Ms. McCoy was born in New York City in 1923 to parents who were both descendants of the city’s tight circle of German-American brewers. Her mother’s family had established the Central Park Brewery on Manhattan’s 59th Street, at the present site of Bloomingdale’s Department Store, while her father worked at his family’s Piel Bros. brewery out in the East New York section of Brooklyn. After that brewery was sold in 1962, the Piel family invested the proceeds in a closely held mutual fund, M. & G. Piel Securities, and Ms. McCoy later chaired that firm for nearly twenty years, succeeding her cousin Gerard Piel, the publisher of Scientific American magazine. She was educated at the Garden City schools in nearby Long Island, graduating high school in 1940. After attending Wells College and Northwestern University, she finished her BA in English at Boston University in 1944. By then she was married to Alfred McCoy, Jr., a West Point graduate, and followed him to army bases in North Carolina, Texas, and Oklahoma where he trained for combat in World War II and Korea.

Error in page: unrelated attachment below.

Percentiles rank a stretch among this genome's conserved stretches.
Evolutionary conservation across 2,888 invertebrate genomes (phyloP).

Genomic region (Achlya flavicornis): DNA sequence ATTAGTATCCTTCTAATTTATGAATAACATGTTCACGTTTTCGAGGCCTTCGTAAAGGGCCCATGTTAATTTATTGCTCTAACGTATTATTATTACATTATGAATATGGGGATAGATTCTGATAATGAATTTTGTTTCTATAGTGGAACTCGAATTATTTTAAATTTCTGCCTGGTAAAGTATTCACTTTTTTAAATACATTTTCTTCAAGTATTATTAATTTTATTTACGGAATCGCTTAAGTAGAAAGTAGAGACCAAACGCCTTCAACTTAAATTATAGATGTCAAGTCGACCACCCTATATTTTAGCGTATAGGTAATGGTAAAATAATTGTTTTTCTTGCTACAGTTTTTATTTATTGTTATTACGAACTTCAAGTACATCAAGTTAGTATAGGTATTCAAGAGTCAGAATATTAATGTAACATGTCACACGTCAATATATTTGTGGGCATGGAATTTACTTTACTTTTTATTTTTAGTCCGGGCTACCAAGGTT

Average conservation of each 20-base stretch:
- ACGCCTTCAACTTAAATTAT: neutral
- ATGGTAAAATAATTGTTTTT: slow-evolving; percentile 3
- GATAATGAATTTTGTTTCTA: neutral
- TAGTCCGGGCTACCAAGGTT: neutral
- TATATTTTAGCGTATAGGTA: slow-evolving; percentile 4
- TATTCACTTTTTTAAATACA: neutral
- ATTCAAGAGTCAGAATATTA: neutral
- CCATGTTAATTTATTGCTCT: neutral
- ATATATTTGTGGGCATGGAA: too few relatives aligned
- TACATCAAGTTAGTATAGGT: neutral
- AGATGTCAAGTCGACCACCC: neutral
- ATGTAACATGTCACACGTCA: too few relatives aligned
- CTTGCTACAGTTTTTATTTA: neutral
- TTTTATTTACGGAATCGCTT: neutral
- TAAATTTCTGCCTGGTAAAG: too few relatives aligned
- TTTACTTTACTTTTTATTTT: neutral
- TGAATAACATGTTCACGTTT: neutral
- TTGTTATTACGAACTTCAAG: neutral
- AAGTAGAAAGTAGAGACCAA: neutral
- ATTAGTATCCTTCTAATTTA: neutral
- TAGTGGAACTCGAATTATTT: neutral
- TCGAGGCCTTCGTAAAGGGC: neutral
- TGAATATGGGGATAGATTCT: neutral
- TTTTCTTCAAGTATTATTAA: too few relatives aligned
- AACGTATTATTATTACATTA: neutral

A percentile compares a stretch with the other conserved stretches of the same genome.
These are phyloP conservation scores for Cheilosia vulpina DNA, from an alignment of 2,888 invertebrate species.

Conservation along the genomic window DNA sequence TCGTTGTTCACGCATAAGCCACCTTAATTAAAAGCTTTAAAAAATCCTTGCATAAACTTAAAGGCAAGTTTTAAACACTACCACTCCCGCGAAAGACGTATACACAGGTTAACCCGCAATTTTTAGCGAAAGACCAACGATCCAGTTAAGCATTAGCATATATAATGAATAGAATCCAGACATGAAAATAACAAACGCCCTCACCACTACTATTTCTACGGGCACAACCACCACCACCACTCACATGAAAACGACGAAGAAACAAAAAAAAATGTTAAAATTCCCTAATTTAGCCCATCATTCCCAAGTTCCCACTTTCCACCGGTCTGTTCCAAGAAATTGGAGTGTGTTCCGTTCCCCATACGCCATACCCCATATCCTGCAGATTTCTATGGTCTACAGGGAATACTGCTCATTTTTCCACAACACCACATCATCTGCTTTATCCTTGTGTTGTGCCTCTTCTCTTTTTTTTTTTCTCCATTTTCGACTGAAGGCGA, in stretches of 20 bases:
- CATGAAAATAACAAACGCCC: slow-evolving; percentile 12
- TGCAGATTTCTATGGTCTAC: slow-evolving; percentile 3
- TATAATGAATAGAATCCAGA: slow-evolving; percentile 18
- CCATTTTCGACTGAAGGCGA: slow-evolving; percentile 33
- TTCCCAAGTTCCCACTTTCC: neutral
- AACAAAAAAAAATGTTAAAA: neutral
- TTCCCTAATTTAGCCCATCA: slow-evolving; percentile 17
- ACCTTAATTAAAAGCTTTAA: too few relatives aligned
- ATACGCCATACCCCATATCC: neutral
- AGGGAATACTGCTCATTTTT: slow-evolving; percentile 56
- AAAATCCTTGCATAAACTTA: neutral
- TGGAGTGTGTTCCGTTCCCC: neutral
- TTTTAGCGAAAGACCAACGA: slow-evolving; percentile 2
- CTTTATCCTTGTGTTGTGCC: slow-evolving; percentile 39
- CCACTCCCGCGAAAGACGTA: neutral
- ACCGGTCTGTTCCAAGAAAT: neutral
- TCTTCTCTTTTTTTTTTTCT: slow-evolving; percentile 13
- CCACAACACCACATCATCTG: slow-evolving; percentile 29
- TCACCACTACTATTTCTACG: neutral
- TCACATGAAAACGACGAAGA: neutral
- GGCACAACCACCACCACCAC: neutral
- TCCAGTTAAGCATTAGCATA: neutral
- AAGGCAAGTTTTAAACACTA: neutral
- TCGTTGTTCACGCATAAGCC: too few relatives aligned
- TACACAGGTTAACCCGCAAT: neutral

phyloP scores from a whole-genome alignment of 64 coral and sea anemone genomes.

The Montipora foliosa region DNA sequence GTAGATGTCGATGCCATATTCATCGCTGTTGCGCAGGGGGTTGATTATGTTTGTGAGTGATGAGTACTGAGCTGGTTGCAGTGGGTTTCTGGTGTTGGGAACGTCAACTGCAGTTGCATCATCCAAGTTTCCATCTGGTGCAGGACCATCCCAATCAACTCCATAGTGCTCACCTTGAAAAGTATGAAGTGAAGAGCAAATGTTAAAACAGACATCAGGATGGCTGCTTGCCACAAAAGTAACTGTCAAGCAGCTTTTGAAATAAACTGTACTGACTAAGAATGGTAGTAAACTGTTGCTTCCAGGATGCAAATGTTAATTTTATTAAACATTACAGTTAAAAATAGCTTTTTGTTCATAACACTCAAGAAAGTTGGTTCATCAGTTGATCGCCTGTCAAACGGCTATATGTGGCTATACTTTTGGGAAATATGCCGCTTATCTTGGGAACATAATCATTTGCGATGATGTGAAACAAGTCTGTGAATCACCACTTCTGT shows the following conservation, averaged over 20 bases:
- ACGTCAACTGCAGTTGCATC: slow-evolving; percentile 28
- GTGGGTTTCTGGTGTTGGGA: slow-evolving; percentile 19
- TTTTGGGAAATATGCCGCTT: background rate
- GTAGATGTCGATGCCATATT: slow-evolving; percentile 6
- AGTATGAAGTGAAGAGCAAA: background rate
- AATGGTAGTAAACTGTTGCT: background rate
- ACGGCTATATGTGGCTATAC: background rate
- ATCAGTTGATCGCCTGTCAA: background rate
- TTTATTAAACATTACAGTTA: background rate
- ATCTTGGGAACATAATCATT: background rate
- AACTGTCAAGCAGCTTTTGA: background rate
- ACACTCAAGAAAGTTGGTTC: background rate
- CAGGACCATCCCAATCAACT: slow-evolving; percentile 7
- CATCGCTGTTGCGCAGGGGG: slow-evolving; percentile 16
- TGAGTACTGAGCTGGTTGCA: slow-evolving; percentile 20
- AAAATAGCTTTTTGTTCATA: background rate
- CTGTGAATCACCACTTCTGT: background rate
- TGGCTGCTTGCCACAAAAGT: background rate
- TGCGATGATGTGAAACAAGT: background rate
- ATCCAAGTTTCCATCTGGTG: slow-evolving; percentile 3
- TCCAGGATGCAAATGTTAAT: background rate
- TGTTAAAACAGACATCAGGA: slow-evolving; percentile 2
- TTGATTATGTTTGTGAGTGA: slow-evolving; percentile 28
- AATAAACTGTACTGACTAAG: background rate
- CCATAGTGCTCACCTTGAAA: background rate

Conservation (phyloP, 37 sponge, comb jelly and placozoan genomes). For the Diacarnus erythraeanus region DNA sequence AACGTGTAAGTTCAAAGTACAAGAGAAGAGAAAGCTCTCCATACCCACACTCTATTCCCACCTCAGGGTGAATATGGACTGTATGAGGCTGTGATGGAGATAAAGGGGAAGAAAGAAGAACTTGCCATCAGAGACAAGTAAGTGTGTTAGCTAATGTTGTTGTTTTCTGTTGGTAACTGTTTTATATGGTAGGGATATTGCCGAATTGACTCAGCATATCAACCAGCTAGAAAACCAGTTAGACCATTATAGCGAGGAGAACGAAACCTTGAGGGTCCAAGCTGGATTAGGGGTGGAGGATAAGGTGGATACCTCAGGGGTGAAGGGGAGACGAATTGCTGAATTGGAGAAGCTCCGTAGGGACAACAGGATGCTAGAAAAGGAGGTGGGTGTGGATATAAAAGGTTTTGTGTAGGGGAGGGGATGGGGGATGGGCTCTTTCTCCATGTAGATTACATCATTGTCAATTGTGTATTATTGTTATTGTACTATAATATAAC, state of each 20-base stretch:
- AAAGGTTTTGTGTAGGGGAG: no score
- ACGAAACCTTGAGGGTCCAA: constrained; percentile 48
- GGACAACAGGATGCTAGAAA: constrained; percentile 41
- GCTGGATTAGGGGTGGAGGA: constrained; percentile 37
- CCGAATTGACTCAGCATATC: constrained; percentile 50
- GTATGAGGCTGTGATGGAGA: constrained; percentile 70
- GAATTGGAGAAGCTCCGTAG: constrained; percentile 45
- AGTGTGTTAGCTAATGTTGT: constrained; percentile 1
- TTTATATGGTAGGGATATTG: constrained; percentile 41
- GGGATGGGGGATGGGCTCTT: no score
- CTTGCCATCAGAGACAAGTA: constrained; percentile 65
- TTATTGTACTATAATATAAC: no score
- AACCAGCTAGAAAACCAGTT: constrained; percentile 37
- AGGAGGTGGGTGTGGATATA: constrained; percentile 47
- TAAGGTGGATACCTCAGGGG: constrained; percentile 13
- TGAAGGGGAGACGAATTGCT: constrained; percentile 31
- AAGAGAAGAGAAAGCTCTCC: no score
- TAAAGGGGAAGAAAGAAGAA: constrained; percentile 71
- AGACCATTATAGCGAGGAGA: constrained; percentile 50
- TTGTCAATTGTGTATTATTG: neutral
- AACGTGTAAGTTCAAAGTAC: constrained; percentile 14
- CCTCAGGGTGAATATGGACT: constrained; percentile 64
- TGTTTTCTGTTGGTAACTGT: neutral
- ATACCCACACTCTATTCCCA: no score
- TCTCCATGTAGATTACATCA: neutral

Her planning career started accidentally when, while living in Massachusetts where her husband was then an electronics engineer, the local League of Women Voters sent her to observe the planning board in her town of Sudbury. Deciding it “interesting but being done all wrong,” she ran for the board in 1959, was barely elected, and found herself caught up in the politics of an old New England village at the cusp of rapid suburban development. By auditing the newly created courses in planning at Harvard and MIT, she gained the skills to network with neighboring towns along the Concord and Sudbury rivers in a then pioneering program of wetlands protection. Just when that success was leading to a career, her husband’s move to California for work in communications satellites forced her to put those plans on hold for another decade.
She is survived by two children, Alfred McCoy of Madison, Wisconsin, and Lady Margarita Ground of Derbyshire, England; four grandchildren; and two great-grandchildren.